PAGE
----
Spaces Eliciting Negative and Positive Emotions in Shrinking Neighbourhoods: a Study in Seoul, South Korea, Using EEG (Electroencephalography)

Hyung Rae Cho, Saehoon Kim*, Jae Seung Lee

*Corresponding author for this work

Research output: Contribution to journalArticlepeer-review

6 Citations (Scopus)

Abstract

Although shrinking neighbourhoods are places where urban citizens experience negative emotions, some evidence suggests that people in some shrinking neighbourhoods feel less negative emotions than in other areas. Nevertheless, empirical studies that analyse environmental and personal elements that affect people’s emotions in a shrinking neighbourhood remain insufficient. This is rather surprising, considering an increasing interest in the effects of negative emotions on individuals’ health. Thus, this study used electroencephalography (EEG) to examine the impacts of environmental and personal characteristics on people’s emotional levels in a shrinking area of Seoul, South Korea. A multilinear regression model was used to analyse emotional valence levels between sites with different urban designs and management levels. The results revealed that people felt positive emotions at sites where both urban design factors and their management were both satisfactory at appropriate levels. The results also found that people who had lived or worked in the neighbourhood for a long time and were women experienced more positive emotions than visitors and men. This finding implies that a shrinking neighbourhood can maintain a sense of satisfaction as long as the area is carefully managed. Revealing the emotional effects of environmental and personal characteristics in a shrinking neighbourhood can be used for planning practices and policy-making to create healthy and liveable urban neighbourhoods.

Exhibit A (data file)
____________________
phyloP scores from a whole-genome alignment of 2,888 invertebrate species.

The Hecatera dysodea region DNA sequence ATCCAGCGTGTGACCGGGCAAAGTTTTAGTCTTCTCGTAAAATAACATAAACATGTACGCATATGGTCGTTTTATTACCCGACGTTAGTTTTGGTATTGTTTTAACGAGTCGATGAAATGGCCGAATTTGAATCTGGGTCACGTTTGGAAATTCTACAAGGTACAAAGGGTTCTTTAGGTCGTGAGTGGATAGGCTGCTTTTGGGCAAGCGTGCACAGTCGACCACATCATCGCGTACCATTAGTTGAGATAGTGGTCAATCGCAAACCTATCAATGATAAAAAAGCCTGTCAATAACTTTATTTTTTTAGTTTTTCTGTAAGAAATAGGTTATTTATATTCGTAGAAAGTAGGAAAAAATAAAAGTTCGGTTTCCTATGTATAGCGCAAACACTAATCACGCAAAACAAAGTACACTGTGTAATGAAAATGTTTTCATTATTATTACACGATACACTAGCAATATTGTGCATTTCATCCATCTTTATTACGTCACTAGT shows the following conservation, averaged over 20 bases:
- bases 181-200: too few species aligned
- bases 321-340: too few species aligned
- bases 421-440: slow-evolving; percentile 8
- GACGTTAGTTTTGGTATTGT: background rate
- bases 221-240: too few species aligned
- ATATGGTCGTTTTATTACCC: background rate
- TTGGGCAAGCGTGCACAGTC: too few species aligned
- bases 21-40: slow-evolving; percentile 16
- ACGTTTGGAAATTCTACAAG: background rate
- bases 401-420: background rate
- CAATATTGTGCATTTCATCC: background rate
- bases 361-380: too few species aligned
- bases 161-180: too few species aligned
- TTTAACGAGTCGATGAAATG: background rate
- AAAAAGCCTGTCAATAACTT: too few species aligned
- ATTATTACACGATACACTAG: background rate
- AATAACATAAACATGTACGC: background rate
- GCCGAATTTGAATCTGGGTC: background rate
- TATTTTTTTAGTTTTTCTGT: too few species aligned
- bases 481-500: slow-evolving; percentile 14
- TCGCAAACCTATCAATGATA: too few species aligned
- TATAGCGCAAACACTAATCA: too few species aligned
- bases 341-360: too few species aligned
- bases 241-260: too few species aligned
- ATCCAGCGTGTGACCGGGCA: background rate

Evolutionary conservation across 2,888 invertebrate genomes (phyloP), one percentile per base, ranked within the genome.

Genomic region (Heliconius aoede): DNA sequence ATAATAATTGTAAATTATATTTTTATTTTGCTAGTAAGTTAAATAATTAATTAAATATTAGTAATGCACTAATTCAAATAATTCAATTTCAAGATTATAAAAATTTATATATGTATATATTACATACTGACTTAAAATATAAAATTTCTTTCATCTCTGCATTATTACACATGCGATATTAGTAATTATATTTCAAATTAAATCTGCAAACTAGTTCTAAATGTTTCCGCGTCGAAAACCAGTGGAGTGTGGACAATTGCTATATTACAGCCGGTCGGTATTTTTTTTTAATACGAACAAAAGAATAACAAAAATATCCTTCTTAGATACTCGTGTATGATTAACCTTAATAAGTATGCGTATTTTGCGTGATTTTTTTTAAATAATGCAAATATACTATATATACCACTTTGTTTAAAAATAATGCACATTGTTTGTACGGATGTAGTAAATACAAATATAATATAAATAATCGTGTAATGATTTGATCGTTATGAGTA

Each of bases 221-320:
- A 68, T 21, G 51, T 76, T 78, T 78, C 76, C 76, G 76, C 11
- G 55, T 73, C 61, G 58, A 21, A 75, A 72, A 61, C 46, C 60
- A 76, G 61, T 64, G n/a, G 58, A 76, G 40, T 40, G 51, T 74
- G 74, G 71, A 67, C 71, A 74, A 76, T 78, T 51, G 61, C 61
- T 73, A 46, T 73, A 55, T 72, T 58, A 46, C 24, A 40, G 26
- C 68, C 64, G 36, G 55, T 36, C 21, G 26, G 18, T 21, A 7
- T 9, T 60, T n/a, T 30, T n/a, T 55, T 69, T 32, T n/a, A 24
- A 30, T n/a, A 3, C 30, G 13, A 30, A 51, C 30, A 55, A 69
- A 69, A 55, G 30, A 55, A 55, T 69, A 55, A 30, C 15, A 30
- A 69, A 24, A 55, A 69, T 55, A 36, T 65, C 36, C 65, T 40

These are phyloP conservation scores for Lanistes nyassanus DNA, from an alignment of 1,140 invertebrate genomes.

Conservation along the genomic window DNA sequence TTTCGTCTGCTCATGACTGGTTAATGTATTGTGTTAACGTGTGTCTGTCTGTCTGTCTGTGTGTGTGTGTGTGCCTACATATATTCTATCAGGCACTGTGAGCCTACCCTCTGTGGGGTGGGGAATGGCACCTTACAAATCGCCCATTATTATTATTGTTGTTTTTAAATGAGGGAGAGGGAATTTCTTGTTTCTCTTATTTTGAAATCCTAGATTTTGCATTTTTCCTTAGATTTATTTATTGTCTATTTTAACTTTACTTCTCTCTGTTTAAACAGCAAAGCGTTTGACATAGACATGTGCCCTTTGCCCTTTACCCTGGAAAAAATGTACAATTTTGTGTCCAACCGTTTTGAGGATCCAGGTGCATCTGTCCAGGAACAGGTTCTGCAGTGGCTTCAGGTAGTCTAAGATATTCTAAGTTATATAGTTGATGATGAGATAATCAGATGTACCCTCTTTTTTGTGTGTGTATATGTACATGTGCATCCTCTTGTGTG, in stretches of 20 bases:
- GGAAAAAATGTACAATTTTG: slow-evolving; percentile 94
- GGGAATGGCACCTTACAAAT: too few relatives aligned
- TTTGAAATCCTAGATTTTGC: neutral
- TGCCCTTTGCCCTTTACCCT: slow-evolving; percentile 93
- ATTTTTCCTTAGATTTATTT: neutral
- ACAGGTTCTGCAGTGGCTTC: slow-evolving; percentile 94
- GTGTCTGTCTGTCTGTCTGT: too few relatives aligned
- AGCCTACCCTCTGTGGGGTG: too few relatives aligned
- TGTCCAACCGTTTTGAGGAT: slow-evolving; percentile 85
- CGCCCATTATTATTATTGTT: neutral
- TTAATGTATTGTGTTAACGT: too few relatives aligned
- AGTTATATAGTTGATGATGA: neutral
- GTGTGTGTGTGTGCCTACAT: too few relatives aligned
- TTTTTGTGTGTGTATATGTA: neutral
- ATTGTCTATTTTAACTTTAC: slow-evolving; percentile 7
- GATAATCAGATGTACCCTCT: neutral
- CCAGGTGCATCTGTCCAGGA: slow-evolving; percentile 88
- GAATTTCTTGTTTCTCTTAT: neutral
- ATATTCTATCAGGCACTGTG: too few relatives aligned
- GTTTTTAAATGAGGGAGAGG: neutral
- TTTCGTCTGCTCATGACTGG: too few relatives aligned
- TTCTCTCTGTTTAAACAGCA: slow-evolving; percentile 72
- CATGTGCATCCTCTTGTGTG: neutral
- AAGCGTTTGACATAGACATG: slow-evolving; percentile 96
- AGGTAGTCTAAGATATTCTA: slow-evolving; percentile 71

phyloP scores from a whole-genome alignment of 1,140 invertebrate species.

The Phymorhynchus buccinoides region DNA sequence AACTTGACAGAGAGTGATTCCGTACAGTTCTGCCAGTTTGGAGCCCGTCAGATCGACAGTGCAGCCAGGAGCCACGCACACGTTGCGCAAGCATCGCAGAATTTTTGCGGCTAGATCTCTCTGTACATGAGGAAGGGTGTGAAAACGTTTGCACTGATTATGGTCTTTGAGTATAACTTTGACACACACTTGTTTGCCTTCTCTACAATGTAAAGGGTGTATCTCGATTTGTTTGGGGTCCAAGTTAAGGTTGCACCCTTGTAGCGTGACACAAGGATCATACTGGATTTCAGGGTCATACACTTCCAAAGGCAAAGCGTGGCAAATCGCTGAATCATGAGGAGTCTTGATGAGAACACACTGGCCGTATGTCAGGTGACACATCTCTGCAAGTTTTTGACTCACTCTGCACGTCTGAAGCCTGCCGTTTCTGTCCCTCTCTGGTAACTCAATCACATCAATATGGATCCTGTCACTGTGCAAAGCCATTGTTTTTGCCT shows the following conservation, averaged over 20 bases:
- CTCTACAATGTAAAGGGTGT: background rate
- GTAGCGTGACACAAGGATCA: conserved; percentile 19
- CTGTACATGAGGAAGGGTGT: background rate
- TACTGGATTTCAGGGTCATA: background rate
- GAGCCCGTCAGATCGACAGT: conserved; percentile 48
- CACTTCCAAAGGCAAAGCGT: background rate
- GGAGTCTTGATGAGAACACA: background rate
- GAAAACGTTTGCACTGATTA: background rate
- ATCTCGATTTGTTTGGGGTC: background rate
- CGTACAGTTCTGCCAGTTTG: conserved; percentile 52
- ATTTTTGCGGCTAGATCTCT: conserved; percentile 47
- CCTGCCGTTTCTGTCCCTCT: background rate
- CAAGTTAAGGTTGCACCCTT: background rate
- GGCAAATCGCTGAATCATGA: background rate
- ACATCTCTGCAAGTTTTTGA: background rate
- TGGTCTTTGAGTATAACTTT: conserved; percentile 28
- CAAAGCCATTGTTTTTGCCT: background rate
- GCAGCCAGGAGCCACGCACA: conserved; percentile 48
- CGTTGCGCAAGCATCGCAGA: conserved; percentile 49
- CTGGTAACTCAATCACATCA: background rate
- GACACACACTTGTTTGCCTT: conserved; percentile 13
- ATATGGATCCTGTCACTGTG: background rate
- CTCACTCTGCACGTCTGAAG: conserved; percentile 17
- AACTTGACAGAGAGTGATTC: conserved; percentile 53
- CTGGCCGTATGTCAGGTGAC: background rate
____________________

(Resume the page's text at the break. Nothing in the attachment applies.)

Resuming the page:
Original languageEnglish
Pages (from-to)245-259
Number of pages15
JournalJournal of Urban Health
Volume99
Issue number2
DOIs
Publication statusPublished - Apr 2022
Externally publishedYes

Keywords

  • Electroencephalography (EEG)
  • Emotion
  • Health
  • Neighbourhood disorder
  • Urban design
  • Urban shrinkage

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